It syncs up well with WordPress; I now have some of my earlier posts on the laptop.

It doesn’t seem to like the apostrophe in my blog title, showing it as a HTML Entity – bloggers do use apostrophes, you know; some of us, correctly. It does the same with categories, one has an ampersand which it shows as &. Hmmmm.

It gets the funky foreign letters in BoøkWürm correct; and even inserted that as a hypertext link to that category. As I mouse over the link in the editor, its address doesn’t show anywhere. I’d have to switch to HTML Source View.

I can’t seem to add categories from it. That’s a pain. It does allow me to add tags though, which link through to Technorati

It’s written in Java. This has pros and cons. Portability is good. There are small resize and toolbar layout problems; it has that certain Javaesque je ne sais quoi. I know from my own Open Source Mac OS X endeavours that making Java programs look beautiful is hard, and on the Mac, even harder. (I use Quaqua; Qumana uses JGoodies Looks, which I use on Windows and Linux)

The editor is very nice – offering WYSIWYG and HTML Source View. It has basic formatting options: fonts, underline/bold/italic/strikethrough, alignment, lists, blockquotes, indent/outdent, images and links. Just enough; I don’t want anything fancy. Word count would be useful. The spell checker is useful, but I can’t change the language from American English to British English.

I won’t be making use of its Ad feature. The Blog Manager allows multiple blogs. Could be useful 🙂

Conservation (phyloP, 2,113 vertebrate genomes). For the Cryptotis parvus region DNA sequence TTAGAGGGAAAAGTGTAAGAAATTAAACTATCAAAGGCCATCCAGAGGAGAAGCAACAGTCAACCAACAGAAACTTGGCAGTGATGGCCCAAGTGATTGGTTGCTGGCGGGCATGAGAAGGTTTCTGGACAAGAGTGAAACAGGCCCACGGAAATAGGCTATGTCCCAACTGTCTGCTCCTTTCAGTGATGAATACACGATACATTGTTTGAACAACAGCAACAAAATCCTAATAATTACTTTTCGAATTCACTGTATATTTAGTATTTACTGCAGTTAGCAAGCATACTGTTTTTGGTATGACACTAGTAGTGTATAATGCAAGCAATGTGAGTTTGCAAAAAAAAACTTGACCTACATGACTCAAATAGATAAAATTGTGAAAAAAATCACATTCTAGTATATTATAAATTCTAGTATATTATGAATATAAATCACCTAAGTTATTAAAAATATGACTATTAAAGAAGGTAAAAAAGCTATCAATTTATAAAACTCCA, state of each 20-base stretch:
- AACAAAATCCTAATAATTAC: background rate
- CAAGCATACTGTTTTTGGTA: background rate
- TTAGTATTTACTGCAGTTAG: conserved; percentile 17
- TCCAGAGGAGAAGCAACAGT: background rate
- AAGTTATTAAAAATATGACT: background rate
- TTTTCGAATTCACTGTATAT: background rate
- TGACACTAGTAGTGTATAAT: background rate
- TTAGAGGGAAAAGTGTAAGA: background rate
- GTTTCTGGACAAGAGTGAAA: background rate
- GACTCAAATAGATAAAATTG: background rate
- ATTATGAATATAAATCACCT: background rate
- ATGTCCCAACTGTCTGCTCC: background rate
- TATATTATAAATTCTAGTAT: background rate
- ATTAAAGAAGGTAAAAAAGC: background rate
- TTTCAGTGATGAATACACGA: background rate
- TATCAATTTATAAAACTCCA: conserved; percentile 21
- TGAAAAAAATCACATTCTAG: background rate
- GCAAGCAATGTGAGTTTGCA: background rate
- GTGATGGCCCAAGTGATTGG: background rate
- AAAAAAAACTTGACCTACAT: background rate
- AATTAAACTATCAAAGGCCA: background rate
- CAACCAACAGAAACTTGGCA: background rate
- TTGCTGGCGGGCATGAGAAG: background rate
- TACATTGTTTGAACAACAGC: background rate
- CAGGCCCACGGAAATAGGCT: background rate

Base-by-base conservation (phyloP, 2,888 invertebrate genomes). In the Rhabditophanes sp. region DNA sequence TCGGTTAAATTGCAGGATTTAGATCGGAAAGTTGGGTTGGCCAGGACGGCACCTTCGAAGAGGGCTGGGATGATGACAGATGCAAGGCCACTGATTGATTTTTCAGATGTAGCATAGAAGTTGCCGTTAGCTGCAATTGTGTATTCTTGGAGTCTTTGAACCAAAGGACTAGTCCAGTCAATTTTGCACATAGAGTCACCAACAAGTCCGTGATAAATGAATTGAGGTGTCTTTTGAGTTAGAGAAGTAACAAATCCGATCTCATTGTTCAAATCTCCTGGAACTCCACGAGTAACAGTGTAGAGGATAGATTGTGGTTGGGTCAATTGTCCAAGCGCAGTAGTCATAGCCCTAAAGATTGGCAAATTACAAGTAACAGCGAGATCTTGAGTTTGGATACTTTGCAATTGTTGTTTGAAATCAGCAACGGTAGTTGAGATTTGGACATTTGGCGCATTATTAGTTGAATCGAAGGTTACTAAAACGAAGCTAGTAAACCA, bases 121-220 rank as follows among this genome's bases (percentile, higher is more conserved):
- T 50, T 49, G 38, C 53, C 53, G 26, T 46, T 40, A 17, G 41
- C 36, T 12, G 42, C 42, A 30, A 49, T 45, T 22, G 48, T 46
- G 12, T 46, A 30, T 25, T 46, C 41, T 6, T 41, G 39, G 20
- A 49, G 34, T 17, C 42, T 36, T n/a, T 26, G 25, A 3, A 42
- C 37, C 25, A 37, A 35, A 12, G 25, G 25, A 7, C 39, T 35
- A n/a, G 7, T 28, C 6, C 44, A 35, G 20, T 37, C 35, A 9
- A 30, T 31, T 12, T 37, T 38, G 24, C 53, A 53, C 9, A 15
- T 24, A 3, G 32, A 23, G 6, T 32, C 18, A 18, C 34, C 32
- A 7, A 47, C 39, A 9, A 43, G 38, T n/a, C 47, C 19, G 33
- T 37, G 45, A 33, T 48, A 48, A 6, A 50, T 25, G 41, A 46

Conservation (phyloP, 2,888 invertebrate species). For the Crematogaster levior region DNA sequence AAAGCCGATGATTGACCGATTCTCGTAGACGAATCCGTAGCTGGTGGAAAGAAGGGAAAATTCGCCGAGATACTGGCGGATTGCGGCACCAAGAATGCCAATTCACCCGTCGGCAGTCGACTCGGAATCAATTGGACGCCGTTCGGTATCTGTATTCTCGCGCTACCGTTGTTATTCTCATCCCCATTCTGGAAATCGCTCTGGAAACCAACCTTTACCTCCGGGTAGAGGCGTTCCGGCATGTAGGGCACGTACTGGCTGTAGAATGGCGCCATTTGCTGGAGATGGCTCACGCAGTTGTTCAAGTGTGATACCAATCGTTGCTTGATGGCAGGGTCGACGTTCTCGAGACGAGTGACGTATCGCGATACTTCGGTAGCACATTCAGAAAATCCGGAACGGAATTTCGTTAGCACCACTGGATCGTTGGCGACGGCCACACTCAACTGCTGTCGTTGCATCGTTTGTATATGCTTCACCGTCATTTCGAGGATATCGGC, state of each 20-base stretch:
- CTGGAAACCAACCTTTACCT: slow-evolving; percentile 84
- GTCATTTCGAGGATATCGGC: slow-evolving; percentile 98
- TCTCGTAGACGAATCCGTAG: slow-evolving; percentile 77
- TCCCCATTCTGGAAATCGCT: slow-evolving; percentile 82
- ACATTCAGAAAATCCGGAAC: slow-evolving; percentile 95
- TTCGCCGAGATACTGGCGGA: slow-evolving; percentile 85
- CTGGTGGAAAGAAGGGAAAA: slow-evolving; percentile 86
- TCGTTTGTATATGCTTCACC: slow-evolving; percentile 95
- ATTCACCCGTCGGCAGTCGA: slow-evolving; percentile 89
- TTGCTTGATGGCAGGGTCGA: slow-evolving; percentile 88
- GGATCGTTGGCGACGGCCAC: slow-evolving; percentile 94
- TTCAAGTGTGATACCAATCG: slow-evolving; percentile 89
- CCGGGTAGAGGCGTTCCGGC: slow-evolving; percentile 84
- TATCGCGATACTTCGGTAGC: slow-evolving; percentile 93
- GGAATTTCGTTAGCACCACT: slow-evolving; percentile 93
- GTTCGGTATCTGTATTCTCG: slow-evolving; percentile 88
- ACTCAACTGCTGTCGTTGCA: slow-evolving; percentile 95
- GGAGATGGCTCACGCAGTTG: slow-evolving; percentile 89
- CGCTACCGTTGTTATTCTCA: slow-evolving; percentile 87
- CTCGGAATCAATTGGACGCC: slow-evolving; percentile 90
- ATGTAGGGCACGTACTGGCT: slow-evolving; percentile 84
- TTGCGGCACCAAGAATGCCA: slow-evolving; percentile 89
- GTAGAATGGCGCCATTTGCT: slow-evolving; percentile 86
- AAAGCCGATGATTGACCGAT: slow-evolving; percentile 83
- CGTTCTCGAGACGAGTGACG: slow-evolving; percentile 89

In all, a nice application – and it seems reliable so far.

I learned to touch-type in the 80’s, as I got into computing, with help from a lunchtime class that our commerce teacher ran. Not so easy to touch-type on a ZX81 – we used typewriters. I’m fairly fast, but I’ve drifted from doing it properly, and tend to keep looking down at what I’m typing.

As I expect to be programming and using computers until I can’t physically do it any more, I need to look after my ability to type effectively. Qwerty isn’t optimal.

A couple of times in the last few years, I’ve tried to remedy this by learning the Dvorak layout. I’ve gone through lessons with a tutor program twice, but then as soon as I started using it for the day job, the difficulty of adjusting my muscle memory’s knowledge of Vim and Eclipse rears up, and I stop using it. Having to enter the usual panoply of symbols whilst programming is also more difficult.

If I were only writing straight English, this wouldn’t be so much of a problem. So, write more English… like this blog, which has become woefully neglected. There’s also the possibility of resurrecting writing short stories. (Thomas Pynchon need not start getting worried.) I also like the idea of 750words.com, where a writer puts down 750 words of any stuff that comes into your head, first thing, every day.

The Colemak layout is supposed to be better for programming with than Dvorak, so for my third and final attempt at speeding up, I’m using aTypeTrainer4Mac with this layout. It’s going well so far; I’m just moving off the home row.

So the plan is to train up, then when I’ve got all the keys in muscle memory, write English daily with it. Then and only then start looking at adapting it to use for programming.